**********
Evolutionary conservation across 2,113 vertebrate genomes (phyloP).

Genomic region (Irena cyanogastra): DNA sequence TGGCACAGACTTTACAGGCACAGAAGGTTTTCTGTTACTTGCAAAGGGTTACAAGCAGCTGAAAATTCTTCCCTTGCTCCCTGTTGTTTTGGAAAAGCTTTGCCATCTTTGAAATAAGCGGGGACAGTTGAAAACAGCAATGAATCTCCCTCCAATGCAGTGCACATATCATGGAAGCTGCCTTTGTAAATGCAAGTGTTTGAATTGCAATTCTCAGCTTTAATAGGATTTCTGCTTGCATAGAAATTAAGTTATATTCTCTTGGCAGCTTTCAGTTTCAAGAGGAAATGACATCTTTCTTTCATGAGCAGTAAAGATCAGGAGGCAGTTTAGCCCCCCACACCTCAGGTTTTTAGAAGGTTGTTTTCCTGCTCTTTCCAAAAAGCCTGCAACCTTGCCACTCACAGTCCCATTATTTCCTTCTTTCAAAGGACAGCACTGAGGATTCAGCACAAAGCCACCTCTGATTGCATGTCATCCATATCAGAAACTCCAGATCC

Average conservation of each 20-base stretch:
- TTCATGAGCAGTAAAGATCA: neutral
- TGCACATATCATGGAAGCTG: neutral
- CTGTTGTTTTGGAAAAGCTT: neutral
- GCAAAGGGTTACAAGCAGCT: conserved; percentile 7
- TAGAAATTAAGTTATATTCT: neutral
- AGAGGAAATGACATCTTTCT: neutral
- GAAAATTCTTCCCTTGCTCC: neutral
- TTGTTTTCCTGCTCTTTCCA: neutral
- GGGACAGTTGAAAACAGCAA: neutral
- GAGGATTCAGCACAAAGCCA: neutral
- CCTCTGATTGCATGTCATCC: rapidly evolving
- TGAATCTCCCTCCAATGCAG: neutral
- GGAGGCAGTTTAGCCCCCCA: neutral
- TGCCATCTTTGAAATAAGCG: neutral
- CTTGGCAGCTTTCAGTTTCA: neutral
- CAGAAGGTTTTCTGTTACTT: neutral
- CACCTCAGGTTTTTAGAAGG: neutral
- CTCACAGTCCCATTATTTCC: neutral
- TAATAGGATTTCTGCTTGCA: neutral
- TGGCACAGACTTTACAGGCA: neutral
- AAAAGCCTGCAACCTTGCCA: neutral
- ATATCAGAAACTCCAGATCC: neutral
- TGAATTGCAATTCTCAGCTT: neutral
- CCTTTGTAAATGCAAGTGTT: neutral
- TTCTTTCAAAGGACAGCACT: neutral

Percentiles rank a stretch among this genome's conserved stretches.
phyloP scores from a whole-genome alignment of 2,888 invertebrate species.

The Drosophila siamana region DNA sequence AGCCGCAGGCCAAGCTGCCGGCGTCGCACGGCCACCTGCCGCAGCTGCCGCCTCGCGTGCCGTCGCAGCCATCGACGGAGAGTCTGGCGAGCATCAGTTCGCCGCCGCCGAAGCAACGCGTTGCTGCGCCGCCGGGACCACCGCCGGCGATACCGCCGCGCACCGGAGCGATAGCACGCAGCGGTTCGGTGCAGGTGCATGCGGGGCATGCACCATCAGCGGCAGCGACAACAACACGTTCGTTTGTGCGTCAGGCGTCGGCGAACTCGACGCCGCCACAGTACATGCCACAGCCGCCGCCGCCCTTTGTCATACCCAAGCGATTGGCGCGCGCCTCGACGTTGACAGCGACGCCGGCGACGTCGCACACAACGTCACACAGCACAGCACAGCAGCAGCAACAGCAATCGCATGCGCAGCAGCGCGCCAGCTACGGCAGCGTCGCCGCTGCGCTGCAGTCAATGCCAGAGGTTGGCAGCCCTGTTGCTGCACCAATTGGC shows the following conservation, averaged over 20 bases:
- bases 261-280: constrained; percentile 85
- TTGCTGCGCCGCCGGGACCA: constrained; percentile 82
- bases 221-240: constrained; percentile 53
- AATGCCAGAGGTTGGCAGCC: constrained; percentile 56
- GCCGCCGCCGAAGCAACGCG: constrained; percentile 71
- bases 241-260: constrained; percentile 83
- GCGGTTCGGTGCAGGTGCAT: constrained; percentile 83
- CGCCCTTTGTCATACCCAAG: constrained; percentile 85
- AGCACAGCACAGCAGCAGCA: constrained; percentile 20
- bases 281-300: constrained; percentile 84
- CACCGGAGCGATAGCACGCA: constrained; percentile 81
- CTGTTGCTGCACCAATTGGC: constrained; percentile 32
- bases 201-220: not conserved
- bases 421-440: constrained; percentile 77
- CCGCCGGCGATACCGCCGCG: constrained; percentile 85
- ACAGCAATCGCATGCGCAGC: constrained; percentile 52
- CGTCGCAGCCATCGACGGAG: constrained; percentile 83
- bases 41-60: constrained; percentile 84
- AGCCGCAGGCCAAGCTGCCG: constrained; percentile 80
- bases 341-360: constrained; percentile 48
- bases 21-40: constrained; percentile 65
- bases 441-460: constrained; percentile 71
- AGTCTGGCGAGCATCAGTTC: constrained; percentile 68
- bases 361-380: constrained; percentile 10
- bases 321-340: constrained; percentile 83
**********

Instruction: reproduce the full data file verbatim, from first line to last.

Evolutionary conservation across 2,113 vertebrate genomes (phyloP).

Genomic region (Irena cyanogastra): DNA sequence TGGCACAGACTTTACAGGCACAGAAGGTTTTCTGTTACTTGCAAAGGGTTACAAGCAGCTGAAAATTCTTCCCTTGCTCCCTGTTGTTTTGGAAAAGCTTTGCCATCTTTGAAATAAGCGGGGACAGTTGAAAACAGCAATGAATCTCCCTCCAATGCAGTGCACATATCATGGAAGCTGCCTTTGTAAATGCAAGTGTTTGAATTGCAATTCTCAGCTTTAATAGGATTTCTGCTTGCATAGAAATTAAGTTATATTCTCTTGGCAGCTTTCAGTTTCAAGAGGAAATGACATCTTTCTTTCATGAGCAGTAAAGATCAGGAGGCAGTTTAGCCCCCCACACCTCAGGTTTTTAGAAGGTTGTTTTCCTGCTCTTTCCAAAAAGCCTGCAACCTTGCCACTCACAGTCCCATTATTTCCTTCTTTCAAAGGACAGCACTGAGGATTCAGCACAAAGCCACCTCTGATTGCATGTCATCCATATCAGAAACTCCAGATCC

Average conservation of each 20-base stretch:
- TTCATGAGCAGTAAAGATCA: neutral
- TGCACATATCATGGAAGCTG: neutral
- CTGTTGTTTTGGAAAAGCTT: neutral
- GCAAAGGGTTACAAGCAGCT: conserved; percentile 7
- TAGAAATTAAGTTATATTCT: neutral
- AGAGGAAATGACATCTTTCT: neutral
- GAAAATTCTTCCCTTGCTCC: neutral
- TTGTTTTCCTGCTCTTTCCA: neutral
- GGGACAGTTGAAAACAGCAA: neutral
- GAGGATTCAGCACAAAGCCA: neutral
- CCTCTGATTGCATGTCATCC: rapidly evolving
- TGAATCTCCCTCCAATGCAG: neutral
- GGAGGCAGTTTAGCCCCCCA: neutral
- TGCCATCTTTGAAATAAGCG: neutral
- CTTGGCAGCTTTCAGTTTCA: neutral
- CAGAAGGTTTTCTGTTACTT: neutral
- CACCTCAGGTTTTTAGAAGG: neutral
- CTCACAGTCCCATTATTTCC: neutral
- TAATAGGATTTCTGCTTGCA: neutral
- TGGCACAGACTTTACAGGCA: neutral
- AAAAGCCTGCAACCTTGCCA: neutral
- ATATCAGAAACTCCAGATCC: neutral
- TGAATTGCAATTCTCAGCTT: neutral
- CCTTTGTAAATGCAAGTGTT: neutral
- TTCTTTCAAAGGACAGCACT: neutral

Percentiles rank a stretch among this genome's conserved stretches.
phyloP scores from a whole-genome alignment of 2,888 invertebrate species.

The Drosophila siamana region DNA sequence AGCCGCAGGCCAAGCTGCCGGCGTCGCACGGCCACCTGCCGCAGCTGCCGCCTCGCGTGCCGTCGCAGCCATCGACGGAGAGTCTGGCGAGCATCAGTTCGCCGCCGCCGAAGCAACGCGTTGCTGCGCCGCCGGGACCACCGCCGGCGATACCGCCGCGCACCGGAGCGATAGCACGCAGCGGTTCGGTGCAGGTGCATGCGGGGCATGCACCATCAGCGGCAGCGACAACAACACGTTCGTTTGTGCGTCAGGCGTCGGCGAACTCGACGCCGCCACAGTACATGCCACAGCCGCCGCCGCCCTTTGTCATACCCAAGCGATTGGCGCGCGCCTCGACGTTGACAGCGACGCCGGCGACGTCGCACACAACGTCACACAGCACAGCACAGCAGCAGCAACAGCAATCGCATGCGCAGCAGCGCGCCAGCTACGGCAGCGTCGCCGCTGCGCTGCAGTCAATGCCAGAGGTTGGCAGCCCTGTTGCTGCACCAATTGGC shows the following conservation, averaged over 20 bases:
- bases 261-280: constrained; percentile 85
- TTGCTGCGCCGCCGGGACCA: constrained; percentile 82
- bases 221-240: constrained; percentile 53
- AATGCCAGAGGTTGGCAGCC: constrained; percentile 56
- GCCGCCGCCGAAGCAACGCG: constrained; percentile 71
- bases 241-260: constrained; percentile 83
- GCGGTTCGGTGCAGGTGCAT: constrained; percentile 83
- CGCCCTTTGTCATACCCAAG: constrained; percentile 85
- AGCACAGCACAGCAGCAGCA: constrained; percentile 20
- bases 281-300: constrained; percentile 84
- CACCGGAGCGATAGCACGCA: constrained; percentile 81
- CTGTTGCTGCACCAATTGGC: constrained; percentile 32
- bases 201-220: not conserved
- bases 421-440: constrained; percentile 77
- CCGCCGGCGATACCGCCGCG: constrained; percentile 85
- ACAGCAATCGCATGCGCAGC: constrained; percentile 52
- CGTCGCAGCCATCGACGGAG: constrained; percentile 83
- bases 41-60: constrained; percentile 84
- AGCCGCAGGCCAAGCTGCCG: constrained; percentile 80
- bases 341-360: constrained; percentile 48
- bases 21-40: constrained; percentile 65
- bases 441-460: constrained; percentile 71
- AGTCTGGCGAGCATCAGTTC: constrained; percentile 68
- bases 361-380: constrained; percentile 10
- bases 321-340: constrained; percentile 83